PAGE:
Because the unexplored domain is so large (the most ponderous half of the gravitational Universe) and because the idea to explore it has been on the books for so very long, it is clearly in the interest of science to conduct Galileo’s experiment.

    Furthermore, as suggested in:

    [Link Deleted by Host. Why? (a) This is not an advertising site for individuals to promote their individual ideas. Submit papers to journals. (b) The host looked at the paper. It has not a single equation, calculation or simulation. It does not consider the possibility that properties of the Earth’s geology, obtained via seismology, or properties of the Sun, or of neutron stars, constrain the properties of gravity already, and it does not show that the proposed experiment (which is practically impossible anyway) could potentially give stronger constraints. In short, it is not a scientific paper and is not suitable for this site.]

    at least one reason exists to suspect that the standard prediction may not be correct. If this turned out to be true, various cosmological assumptions would also have to be re-thought. But even independent of any such radical result, the fact that GR’s (Schwarzschild’s) interior solution has not been tested is surely reason enough to finally fill this gap in our empirical knowledge of gravity.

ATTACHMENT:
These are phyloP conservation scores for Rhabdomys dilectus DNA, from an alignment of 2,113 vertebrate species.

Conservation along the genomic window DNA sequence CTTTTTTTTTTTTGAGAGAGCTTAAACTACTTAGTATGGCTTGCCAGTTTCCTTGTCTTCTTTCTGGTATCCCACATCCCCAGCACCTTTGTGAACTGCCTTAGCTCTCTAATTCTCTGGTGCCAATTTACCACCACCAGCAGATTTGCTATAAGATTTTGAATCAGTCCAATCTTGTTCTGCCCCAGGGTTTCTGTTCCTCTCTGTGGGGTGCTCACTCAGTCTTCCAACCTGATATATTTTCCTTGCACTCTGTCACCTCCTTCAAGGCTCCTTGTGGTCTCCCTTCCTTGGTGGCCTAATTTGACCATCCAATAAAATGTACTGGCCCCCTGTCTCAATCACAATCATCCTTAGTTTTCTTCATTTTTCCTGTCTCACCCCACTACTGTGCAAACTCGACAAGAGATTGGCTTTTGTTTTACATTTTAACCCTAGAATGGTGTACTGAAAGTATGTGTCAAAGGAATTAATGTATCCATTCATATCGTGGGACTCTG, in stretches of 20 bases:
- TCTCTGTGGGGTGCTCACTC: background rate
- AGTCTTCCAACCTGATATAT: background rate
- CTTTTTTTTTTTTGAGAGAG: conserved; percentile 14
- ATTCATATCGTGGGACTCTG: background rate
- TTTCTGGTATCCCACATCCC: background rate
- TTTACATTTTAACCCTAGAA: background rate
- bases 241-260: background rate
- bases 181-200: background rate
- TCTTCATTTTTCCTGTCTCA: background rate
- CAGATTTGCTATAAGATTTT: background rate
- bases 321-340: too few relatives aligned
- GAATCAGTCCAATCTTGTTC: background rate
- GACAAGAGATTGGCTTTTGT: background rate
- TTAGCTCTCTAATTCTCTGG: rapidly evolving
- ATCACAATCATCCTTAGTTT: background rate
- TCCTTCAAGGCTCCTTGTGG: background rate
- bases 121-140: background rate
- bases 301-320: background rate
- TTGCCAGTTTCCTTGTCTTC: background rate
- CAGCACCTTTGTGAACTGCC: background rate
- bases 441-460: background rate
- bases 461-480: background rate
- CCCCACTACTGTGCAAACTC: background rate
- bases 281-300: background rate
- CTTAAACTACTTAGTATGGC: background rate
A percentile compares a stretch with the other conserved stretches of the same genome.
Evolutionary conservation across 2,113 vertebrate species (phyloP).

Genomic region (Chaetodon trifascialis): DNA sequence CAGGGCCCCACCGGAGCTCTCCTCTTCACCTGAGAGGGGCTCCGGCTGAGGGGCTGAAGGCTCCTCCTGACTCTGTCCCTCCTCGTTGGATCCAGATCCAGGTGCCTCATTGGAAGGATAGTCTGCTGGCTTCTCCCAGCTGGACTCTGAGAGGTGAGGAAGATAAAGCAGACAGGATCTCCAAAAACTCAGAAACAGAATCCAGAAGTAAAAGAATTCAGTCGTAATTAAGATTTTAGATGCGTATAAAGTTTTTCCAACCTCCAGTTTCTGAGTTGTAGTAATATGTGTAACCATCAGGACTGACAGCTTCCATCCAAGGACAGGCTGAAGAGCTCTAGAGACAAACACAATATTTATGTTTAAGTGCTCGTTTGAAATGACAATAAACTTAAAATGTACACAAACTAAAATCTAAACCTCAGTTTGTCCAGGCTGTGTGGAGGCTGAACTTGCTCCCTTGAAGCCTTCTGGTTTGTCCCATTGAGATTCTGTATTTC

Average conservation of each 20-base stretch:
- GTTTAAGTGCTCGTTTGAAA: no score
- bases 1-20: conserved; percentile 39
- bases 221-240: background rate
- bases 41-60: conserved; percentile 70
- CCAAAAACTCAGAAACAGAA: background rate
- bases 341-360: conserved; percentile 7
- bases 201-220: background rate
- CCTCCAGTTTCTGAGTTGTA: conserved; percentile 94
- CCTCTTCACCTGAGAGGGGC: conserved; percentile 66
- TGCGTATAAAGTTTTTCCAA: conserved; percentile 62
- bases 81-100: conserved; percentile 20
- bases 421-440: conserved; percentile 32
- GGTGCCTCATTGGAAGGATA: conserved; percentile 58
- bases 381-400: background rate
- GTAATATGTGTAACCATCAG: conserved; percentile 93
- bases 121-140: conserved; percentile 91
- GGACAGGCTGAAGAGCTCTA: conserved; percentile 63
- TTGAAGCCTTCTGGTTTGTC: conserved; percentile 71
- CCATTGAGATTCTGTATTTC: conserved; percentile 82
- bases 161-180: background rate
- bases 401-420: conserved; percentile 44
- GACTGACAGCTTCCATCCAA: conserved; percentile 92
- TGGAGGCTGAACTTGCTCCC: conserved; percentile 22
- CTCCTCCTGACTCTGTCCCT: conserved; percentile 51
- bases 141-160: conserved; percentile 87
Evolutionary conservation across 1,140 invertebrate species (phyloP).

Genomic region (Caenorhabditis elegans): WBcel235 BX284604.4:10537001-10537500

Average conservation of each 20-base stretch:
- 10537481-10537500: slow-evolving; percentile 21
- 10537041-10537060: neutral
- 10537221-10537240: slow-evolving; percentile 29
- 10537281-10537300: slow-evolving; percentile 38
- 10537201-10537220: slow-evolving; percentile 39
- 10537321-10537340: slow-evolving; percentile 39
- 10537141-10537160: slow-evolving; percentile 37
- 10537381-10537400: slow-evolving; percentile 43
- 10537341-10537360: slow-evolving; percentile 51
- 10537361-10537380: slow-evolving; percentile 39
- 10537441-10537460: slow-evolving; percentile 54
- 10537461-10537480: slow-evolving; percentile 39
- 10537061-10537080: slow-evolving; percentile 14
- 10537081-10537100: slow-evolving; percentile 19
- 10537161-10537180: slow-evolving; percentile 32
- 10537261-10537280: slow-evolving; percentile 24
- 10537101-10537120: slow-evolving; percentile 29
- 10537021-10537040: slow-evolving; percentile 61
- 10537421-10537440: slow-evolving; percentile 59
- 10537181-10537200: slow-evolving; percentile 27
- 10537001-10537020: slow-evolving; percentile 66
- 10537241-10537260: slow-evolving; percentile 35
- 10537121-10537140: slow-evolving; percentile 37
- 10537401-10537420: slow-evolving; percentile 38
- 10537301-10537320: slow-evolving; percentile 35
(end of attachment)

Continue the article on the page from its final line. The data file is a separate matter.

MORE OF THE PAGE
Interesting as the debris produced by the Large Hadron Collider may be, the spirit of Galileo, myself, and perhaps others eagerly await the building and operation of the device designed to probe the opposite extreme: a Small Low-Energy Non-Collider.

  23. richardbenish

    Concerning the reasons given for deletion of a link in my previous comment, I should respond as follows:

    a) My “individual idea” coincides, essentially, with Galileo’s. Having been accused of advertising that idea, I stand guilty as charged.

    [The host deleted the previous post because it was far too long and directed purely at self-defense, and not of interest to anyone except the writer. Since the writer persists, the host will give him another chance to consider proper etiquette, but will not allow a long discussion by someone who has proven himself a crackpot of the highest order.]